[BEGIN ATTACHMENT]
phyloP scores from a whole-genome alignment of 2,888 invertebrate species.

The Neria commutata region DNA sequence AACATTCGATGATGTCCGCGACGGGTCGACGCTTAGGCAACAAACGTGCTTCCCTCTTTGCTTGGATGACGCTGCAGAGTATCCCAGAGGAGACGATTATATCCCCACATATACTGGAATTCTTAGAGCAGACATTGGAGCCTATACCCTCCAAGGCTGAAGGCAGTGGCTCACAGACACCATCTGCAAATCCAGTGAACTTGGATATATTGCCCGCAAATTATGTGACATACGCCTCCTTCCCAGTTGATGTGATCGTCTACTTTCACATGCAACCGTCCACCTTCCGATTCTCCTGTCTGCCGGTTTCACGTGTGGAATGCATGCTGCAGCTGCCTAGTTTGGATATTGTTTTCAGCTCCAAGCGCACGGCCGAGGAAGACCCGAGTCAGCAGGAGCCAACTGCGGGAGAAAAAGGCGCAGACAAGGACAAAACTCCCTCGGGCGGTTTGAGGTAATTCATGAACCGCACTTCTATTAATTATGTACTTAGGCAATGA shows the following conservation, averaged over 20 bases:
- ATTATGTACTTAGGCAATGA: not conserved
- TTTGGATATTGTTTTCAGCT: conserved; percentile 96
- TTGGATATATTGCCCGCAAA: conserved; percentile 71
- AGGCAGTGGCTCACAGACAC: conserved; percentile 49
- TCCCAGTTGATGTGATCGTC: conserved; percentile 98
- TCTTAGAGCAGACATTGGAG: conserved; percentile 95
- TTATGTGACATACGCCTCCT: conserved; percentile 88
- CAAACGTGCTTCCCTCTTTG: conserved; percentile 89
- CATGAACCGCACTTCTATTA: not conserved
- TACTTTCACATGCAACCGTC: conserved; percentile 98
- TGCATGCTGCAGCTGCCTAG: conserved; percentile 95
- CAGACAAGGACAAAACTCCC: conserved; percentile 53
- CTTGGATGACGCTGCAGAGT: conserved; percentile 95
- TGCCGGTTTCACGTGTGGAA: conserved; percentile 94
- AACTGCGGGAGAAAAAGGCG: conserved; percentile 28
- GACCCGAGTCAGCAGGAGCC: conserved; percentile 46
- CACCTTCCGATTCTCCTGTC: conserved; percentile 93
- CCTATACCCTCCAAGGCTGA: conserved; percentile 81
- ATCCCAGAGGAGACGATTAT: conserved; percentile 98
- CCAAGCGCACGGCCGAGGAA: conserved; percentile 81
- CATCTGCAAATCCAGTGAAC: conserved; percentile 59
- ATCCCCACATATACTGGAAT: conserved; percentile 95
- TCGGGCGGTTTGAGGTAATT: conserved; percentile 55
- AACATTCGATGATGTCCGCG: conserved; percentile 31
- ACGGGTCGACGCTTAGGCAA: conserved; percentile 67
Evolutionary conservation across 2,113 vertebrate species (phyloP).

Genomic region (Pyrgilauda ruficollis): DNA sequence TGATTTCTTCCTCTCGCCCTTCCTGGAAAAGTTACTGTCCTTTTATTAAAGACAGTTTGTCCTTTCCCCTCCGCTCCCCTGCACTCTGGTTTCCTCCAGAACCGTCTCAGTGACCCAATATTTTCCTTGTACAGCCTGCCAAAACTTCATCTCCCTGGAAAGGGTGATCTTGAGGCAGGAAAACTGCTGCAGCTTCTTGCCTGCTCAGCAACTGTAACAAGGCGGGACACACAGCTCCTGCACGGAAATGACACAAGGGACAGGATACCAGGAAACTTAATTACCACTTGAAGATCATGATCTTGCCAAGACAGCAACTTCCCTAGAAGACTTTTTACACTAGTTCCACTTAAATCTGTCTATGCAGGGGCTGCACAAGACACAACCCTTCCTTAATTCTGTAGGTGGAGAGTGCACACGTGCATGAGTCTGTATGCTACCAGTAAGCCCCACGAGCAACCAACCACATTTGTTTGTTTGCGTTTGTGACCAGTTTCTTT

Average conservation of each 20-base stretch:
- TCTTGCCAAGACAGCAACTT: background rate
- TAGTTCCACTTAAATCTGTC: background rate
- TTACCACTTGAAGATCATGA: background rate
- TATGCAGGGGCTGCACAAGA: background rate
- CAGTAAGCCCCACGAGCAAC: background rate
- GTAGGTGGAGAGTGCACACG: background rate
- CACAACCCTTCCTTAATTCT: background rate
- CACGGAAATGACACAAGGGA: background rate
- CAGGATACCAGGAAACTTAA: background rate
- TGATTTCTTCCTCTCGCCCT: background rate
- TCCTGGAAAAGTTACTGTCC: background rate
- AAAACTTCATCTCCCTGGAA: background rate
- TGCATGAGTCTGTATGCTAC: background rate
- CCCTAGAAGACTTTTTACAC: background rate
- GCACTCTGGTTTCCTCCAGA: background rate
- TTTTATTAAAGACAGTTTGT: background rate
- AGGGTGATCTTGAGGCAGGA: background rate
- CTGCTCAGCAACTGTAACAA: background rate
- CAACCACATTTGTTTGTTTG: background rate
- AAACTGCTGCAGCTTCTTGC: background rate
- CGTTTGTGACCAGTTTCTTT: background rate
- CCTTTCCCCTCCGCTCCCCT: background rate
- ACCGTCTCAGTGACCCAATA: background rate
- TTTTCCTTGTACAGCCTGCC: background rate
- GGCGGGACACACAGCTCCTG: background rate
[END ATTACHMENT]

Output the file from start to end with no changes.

phyloP scores from a whole-genome alignment of 2,888 invertebrate species.

The Neria commutata region DNA sequence AACATTCGATGATGTCCGCGACGGGTCGACGCTTAGGCAACAAACGTGCTTCCCTCTTTGCTTGGATGACGCTGCAGAGTATCCCAGAGGAGACGATTATATCCCCACATATACTGGAATTCTTAGAGCAGACATTGGAGCCTATACCCTCCAAGGCTGAAGGCAGTGGCTCACAGACACCATCTGCAAATCCAGTGAACTTGGATATATTGCCCGCAAATTATGTGACATACGCCTCCTTCCCAGTTGATGTGATCGTCTACTTTCACATGCAACCGTCCACCTTCCGATTCTCCTGTCTGCCGGTTTCACGTGTGGAATGCATGCTGCAGCTGCCTAGTTTGGATATTGTTTTCAGCTCCAAGCGCACGGCCGAGGAAGACCCGAGTCAGCAGGAGCCAACTGCGGGAGAAAAAGGCGCAGACAAGGACAAAACTCCCTCGGGCGGTTTGAGGTAATTCATGAACCGCACTTCTATTAATTATGTACTTAGGCAATGA shows the following conservation, averaged over 20 bases:
- ATTATGTACTTAGGCAATGA: not conserved
- TTTGGATATTGTTTTCAGCT: conserved; percentile 96
- TTGGATATATTGCCCGCAAA: conserved; percentile 71
- AGGCAGTGGCTCACAGACAC: conserved; percentile 49
- TCCCAGTTGATGTGATCGTC: conserved; percentile 98
- TCTTAGAGCAGACATTGGAG: conserved; percentile 95
- TTATGTGACATACGCCTCCT: conserved; percentile 88
- CAAACGTGCTTCCCTCTTTG: conserved; percentile 89
- CATGAACCGCACTTCTATTA: not conserved
- TACTTTCACATGCAACCGTC: conserved; percentile 98
- TGCATGCTGCAGCTGCCTAG: conserved; percentile 95
- CAGACAAGGACAAAACTCCC: conserved; percentile 53
- CTTGGATGACGCTGCAGAGT: conserved; percentile 95
- TGCCGGTTTCACGTGTGGAA: conserved; percentile 94
- AACTGCGGGAGAAAAAGGCG: conserved; percentile 28
- GACCCGAGTCAGCAGGAGCC: conserved; percentile 46
- CACCTTCCGATTCTCCTGTC: conserved; percentile 93
- CCTATACCCTCCAAGGCTGA: conserved; percentile 81
- ATCCCAGAGGAGACGATTAT: conserved; percentile 98
- CCAAGCGCACGGCCGAGGAA: conserved; percentile 81
- CATCTGCAAATCCAGTGAAC: conserved; percentile 59
- ATCCCCACATATACTGGAAT: conserved; percentile 95
- TCGGGCGGTTTGAGGTAATT: conserved; percentile 55
- AACATTCGATGATGTCCGCG: conserved; percentile 31
- ACGGGTCGACGCTTAGGCAA: conserved; percentile 67
Evolutionary conservation across 2,113 vertebrate species (phyloP).

Genomic region (Pyrgilauda ruficollis): DNA sequence TGATTTCTTCCTCTCGCCCTTCCTGGAAAAGTTACTGTCCTTTTATTAAAGACAGTTTGTCCTTTCCCCTCCGCTCCCCTGCACTCTGGTTTCCTCCAGAACCGTCTCAGTGACCCAATATTTTCCTTGTACAGCCTGCCAAAACTTCATCTCCCTGGAAAGGGTGATCTTGAGGCAGGAAAACTGCTGCAGCTTCTTGCCTGCTCAGCAACTGTAACAAGGCGGGACACACAGCTCCTGCACGGAAATGACACAAGGGACAGGATACCAGGAAACTTAATTACCACTTGAAGATCATGATCTTGCCAAGACAGCAACTTCCCTAGAAGACTTTTTACACTAGTTCCACTTAAATCTGTCTATGCAGGGGCTGCACAAGACACAACCCTTCCTTAATTCTGTAGGTGGAGAGTGCACACGTGCATGAGTCTGTATGCTACCAGTAAGCCCCACGAGCAACCAACCACATTTGTTTGTTTGCGTTTGTGACCAGTTTCTTT

Average conservation of each 20-base stretch:
- TCTTGCCAAGACAGCAACTT: background rate
- TAGTTCCACTTAAATCTGTC: background rate
- TTACCACTTGAAGATCATGA: background rate
- TATGCAGGGGCTGCACAAGA: background rate
- CAGTAAGCCCCACGAGCAAC: background rate
- GTAGGTGGAGAGTGCACACG: background rate
- CACAACCCTTCCTTAATTCT: background rate
- CACGGAAATGACACAAGGGA: background rate
- CAGGATACCAGGAAACTTAA: background rate
- TGATTTCTTCCTCTCGCCCT: background rate
- TCCTGGAAAAGTTACTGTCC: background rate
- AAAACTTCATCTCCCTGGAA: background rate
- TGCATGAGTCTGTATGCTAC: background rate
- CCCTAGAAGACTTTTTACAC: background rate
- GCACTCTGGTTTCCTCCAGA: background rate
- TTTTATTAAAGACAGTTTGT: background rate
- AGGGTGATCTTGAGGCAGGA: background rate
- CTGCTCAGCAACTGTAACAA: background rate
- CAACCACATTTGTTTGTTTG: background rate
- AAACTGCTGCAGCTTCTTGC: background rate
- CGTTTGTGACCAGTTTCTTT: background rate
- CCTTTCCCCTCCGCTCCCCT: background rate
- ACCGTCTCAGTGACCCAATA: background rate
- TTTTCCTTGTACAGCCTGCC: background rate
- GGCGGGACACACAGCTCCTG: background rate